Winter Critters

Snow and trees under a winter skyThe first snowfall at Geneseo, in which enough snow accumulated on the ground to reach halfway up my calf, was accompanied by mixed feelings among the student population. Two girls were giggling near the College Union, engaged in a snowball war. From my window I could see students sledding down the hill outside of my dorm on milk crates. Contrarily, my roommate declared that she is “boycotting outside” while my friend from Maryland experienced a self-proclaimed existential crisis when witnessing snow fall in the month of November for the first time. And me? My concern lay with the squirrels.

From the moment I arrived on campus, the squirrels fascinated me. At home on Long Island, they are skittish and light in color. The squirrels here are much darker, and possess a shocking amount of courage. They openly rummage through garbage cans and approach students. I once found myself locked an intense stalemate while attempting to enter Jones Hall. A squirrel sat in the doorway, and every time I attempted to move forward it shifted to block my path. Eventually it grew bored and left, but I always ensure that I exercise caution around the little critters.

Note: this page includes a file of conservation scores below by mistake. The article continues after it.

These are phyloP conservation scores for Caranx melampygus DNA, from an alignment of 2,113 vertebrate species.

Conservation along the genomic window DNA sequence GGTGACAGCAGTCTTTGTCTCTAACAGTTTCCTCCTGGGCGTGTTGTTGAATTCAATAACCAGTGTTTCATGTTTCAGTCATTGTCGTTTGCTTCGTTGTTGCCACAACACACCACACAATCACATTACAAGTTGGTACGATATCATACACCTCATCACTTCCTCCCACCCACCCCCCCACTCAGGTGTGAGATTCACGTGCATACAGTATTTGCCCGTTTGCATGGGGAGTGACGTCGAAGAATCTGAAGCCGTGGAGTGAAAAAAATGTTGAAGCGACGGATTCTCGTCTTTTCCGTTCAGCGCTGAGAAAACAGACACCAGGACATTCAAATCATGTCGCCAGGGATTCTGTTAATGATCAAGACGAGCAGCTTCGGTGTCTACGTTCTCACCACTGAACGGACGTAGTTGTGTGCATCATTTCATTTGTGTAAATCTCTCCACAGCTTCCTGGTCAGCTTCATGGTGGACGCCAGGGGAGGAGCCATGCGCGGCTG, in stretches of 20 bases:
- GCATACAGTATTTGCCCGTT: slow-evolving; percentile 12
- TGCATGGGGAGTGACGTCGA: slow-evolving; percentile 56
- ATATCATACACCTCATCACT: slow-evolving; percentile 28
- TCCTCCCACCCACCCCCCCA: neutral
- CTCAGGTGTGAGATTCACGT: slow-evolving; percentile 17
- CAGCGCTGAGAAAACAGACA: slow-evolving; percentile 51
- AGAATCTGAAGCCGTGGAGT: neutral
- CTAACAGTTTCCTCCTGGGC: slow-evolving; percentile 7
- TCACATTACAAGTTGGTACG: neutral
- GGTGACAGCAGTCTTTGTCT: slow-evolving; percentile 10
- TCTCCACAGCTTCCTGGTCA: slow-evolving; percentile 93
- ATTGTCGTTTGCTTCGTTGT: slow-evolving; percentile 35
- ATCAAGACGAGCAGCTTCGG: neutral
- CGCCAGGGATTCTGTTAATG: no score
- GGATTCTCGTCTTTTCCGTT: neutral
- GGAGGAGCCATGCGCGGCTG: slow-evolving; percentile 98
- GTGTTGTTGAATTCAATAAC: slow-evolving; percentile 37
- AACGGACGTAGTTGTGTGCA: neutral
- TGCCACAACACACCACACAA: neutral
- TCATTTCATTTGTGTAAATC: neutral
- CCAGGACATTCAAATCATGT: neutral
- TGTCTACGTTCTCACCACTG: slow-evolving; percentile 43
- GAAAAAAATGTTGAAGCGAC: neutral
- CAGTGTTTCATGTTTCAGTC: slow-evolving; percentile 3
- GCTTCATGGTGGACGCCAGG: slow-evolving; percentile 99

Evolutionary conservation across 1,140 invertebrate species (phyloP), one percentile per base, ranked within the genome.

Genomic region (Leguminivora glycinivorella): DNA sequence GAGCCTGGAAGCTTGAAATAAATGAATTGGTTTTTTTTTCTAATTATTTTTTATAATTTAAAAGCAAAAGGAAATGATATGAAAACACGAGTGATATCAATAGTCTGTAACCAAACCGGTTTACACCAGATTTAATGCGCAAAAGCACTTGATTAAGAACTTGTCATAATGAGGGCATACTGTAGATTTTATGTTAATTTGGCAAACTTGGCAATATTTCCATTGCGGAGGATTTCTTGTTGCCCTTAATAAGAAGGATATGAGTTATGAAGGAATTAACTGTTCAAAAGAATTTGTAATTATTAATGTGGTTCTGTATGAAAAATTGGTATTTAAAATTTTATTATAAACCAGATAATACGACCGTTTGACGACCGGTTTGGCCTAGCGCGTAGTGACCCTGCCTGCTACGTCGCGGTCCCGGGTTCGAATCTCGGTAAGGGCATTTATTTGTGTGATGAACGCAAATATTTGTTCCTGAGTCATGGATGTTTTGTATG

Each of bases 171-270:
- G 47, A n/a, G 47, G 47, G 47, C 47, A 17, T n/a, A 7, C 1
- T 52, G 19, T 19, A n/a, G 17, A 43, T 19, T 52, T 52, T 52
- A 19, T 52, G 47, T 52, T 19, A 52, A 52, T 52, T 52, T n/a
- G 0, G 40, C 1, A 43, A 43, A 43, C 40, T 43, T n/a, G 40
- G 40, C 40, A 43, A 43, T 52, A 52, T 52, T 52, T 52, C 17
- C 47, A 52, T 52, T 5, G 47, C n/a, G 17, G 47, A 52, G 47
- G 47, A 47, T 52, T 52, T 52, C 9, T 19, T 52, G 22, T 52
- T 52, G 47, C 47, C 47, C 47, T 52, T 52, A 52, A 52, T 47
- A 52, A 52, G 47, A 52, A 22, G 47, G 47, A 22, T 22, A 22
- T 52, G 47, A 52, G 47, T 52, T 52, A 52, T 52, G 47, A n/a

There had been no sign of the squirrels during the first day after it snowed. I grew worried, as I now consider them to be an integral part of the campus environment. Once students emerged from their warm shelter and began to trudge through the snow, Geneseo appeared to be inhabited again with paths forged by footprints covering the campus. The squirrels returned too, though in fewer numbers than usual. They dart in and out of craters created by boots in search of food and shelter. It is true that the local community depends upon Geneseo, and sometimes, it is not only the humans!          — Alyssa